And yet, if we took a snapshot of the customers who walked into those stores, at first glance, you’d think that these would all be customers of Asian descent, but they’re not. Because we all have friends from different cultures, and backgrounds, and experiences, and we want to recognize their culture, their celebrations. And it gives us much more empowering, inspiring messages around diversity, when it’s operationalized, and looked at through the customers. They’re always our best guides. They tell us what they’re looking for, why they’re looking for it, and most importantly, how we can continue to refine our products and services to meet those ongoing needs.
Can you also talk a little bit about, from your perspective, this integration with Boots Alliance and bringing together this very iconic American brand, with a European brand. And did you encounter any bumps along the way, in terms of being able to roll out this same diversity, experience, and inclusion throughout the global scale?
One of the biggest challenges that companies, global or multinationals, often run into with diversity, is that they try to impose a US view of diversity inclusion on the global market and it never works, because it means different things in different places. So, while Walgreens and Boots Alliance came together, we all had learning to do. We were highly cognizant of the importance of understanding, right down to the exact countries in which Walgreens Boots Alliance operates, that we are highly attentive to those countries, that we’re on the one hand, consistent in our execution around innovation, partnership, dedication, trust, care, but we also must localize those efforts. So, we didn’t have as many learning curves as most multinationals do.
Having said that, the biggest challenge is the anticipatory change, specifically. Whether you’re dealing with issues of gender equity as it relates to compensation in England, that’s long been the standard here in the United States, we had to anticipate that, and to be prepared for the experience that our customers had, but also the experience of our internal team members. This was our way to avoid a lot of those false starts.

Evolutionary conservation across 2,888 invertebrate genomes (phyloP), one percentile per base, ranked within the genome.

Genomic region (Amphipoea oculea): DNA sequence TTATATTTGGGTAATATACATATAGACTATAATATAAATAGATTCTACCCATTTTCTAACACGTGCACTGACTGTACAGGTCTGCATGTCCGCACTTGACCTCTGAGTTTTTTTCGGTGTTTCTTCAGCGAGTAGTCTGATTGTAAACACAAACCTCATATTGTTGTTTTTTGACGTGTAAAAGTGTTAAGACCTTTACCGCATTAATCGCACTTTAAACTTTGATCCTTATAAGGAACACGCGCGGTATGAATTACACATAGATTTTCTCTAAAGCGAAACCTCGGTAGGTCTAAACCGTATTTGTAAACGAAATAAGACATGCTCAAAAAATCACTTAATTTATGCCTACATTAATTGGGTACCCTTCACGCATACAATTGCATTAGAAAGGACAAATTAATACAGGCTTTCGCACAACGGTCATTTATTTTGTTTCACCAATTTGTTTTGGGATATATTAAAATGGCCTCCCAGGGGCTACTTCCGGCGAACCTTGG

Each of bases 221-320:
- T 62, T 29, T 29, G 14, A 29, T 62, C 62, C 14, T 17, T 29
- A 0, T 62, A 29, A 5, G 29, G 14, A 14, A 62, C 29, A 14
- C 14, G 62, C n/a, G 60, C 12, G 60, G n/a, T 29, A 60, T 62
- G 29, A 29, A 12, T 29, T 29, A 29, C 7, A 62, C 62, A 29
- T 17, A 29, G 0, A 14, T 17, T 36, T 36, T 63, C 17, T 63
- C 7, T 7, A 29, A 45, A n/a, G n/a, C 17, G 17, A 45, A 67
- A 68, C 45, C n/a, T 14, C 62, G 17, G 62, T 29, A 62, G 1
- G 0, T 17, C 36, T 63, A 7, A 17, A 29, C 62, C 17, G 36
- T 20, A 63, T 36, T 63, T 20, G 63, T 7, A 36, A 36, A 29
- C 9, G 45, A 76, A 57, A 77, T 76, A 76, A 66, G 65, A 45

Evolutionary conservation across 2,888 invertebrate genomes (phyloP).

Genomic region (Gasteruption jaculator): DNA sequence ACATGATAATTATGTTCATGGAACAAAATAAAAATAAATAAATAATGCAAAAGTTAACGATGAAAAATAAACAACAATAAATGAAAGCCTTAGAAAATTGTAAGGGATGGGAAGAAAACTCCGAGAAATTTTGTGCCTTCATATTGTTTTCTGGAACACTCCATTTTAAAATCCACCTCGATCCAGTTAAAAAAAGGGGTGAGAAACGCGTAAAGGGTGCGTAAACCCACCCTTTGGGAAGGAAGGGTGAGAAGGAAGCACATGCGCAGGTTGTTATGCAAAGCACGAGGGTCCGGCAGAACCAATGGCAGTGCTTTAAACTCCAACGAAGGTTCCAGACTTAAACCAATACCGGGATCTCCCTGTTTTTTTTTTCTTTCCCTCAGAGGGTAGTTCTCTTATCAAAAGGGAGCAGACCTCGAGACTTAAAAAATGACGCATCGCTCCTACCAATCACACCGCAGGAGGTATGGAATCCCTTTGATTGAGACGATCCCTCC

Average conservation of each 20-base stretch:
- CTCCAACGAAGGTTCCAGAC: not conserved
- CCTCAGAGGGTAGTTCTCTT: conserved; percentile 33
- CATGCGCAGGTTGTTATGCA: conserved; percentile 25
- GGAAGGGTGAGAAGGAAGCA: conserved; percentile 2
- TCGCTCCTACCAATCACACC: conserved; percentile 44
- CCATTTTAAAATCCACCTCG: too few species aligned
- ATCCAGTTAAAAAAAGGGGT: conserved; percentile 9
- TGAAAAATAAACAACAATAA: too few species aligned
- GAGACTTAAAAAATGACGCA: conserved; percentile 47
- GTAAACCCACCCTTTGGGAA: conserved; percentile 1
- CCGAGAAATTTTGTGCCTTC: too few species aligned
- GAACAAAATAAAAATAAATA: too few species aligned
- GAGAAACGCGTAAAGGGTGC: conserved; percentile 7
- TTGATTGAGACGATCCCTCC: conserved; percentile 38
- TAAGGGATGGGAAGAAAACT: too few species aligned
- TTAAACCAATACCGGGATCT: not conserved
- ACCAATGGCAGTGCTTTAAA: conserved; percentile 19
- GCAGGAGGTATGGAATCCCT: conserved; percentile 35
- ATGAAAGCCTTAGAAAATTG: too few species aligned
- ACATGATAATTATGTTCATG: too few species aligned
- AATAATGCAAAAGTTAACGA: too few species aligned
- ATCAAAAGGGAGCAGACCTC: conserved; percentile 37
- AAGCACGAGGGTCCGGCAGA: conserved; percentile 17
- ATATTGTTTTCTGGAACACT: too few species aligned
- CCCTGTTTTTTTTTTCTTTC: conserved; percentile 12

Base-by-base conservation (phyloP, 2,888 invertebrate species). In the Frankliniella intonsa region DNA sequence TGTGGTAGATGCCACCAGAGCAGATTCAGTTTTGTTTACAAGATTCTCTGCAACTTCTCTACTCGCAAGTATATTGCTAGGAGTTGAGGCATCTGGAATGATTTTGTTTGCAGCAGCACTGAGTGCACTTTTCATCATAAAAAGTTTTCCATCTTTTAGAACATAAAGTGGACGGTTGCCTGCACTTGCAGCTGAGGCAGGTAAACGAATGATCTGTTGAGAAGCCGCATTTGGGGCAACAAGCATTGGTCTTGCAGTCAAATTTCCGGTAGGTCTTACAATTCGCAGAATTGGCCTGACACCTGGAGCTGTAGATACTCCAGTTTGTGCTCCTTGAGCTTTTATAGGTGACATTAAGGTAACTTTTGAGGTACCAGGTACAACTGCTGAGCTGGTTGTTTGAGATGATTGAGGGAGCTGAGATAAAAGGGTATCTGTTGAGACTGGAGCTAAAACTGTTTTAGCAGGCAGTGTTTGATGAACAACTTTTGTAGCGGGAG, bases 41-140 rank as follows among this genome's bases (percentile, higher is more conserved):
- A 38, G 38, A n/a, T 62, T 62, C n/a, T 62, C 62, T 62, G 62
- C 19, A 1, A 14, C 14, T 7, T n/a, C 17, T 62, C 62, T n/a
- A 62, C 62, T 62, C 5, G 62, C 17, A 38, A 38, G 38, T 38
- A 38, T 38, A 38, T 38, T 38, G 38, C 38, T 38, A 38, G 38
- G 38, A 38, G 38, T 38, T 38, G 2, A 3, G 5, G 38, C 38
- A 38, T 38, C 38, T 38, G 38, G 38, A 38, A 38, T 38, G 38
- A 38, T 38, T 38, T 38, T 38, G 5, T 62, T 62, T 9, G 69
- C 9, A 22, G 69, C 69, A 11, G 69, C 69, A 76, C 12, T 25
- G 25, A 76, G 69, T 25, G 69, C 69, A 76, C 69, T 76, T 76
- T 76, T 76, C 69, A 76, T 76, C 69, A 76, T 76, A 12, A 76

We talked about corporate branding with Walgreens located all over the world, but now we wanna switch gears a little bit and talk about your own personal brand. We understand you faced a lot of adversity growing up and we were wondering if you could tell us a little bit about that?
My approach to diversity, is summarized by the idea of the iceberg, that which is above the water line is much smaller than that which is below. In many ways, that’s a lot like us as individuals. There are things that we see when we see someone. We see their age. We see their height. We see their ethnicity. We see their gender by and large. Whether or not they have a physical disability. Those are things that you see when you see someone. But the things that you can’t see that are below the water line, that are not as evident, are applicable to all of us. So, while I have this wonderful role of Global Chief Diversity Officer for Walgreens Boots Alliance, below the water line is a much different story, of a child growing up in foster care, taken from his mother at three years old, a father nowhere present. And then I subsequently got lost in the gaps of the foster care system. And there are many wonderful, outstanding foster families across America. I encounter them in some way, shape, or form every day. But there are also those, and there are far fewer of them, but there are, nevertheless, those who are, not to be impolite, but are exploiting the system. And that’s where I found myself, regrettably so, for my entire childhood.